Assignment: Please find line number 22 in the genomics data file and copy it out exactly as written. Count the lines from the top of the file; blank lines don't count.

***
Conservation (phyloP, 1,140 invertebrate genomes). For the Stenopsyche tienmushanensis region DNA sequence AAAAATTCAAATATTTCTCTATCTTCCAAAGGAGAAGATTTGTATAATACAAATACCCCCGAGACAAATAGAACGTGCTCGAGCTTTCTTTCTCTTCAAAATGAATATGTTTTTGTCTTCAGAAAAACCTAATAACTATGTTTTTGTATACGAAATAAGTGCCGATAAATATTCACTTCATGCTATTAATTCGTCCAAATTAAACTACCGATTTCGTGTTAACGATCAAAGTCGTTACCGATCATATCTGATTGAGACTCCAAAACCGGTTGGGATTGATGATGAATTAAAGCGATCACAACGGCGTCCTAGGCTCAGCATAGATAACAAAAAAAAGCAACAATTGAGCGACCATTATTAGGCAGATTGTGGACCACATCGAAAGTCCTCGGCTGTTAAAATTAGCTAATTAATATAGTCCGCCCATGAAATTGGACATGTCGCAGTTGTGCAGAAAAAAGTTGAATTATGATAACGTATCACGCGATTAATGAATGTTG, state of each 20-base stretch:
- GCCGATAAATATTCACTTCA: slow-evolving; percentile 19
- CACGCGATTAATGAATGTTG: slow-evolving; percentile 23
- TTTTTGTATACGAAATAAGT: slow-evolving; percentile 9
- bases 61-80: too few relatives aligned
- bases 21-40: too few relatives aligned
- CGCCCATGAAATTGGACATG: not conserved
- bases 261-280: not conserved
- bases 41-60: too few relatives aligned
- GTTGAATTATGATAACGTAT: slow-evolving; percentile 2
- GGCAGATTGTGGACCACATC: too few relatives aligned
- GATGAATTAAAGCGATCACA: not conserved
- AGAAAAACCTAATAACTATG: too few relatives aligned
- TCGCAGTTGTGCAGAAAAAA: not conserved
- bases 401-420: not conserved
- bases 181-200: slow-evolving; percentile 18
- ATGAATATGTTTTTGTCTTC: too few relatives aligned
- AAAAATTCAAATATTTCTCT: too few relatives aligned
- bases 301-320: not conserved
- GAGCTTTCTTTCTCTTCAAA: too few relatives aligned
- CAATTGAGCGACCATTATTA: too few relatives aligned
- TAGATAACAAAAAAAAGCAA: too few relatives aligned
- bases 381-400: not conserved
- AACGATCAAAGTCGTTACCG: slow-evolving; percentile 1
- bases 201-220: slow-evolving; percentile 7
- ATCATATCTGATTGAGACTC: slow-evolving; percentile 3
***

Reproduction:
- TAGATAACAAAAAAAAGCAA: too few relatives aligned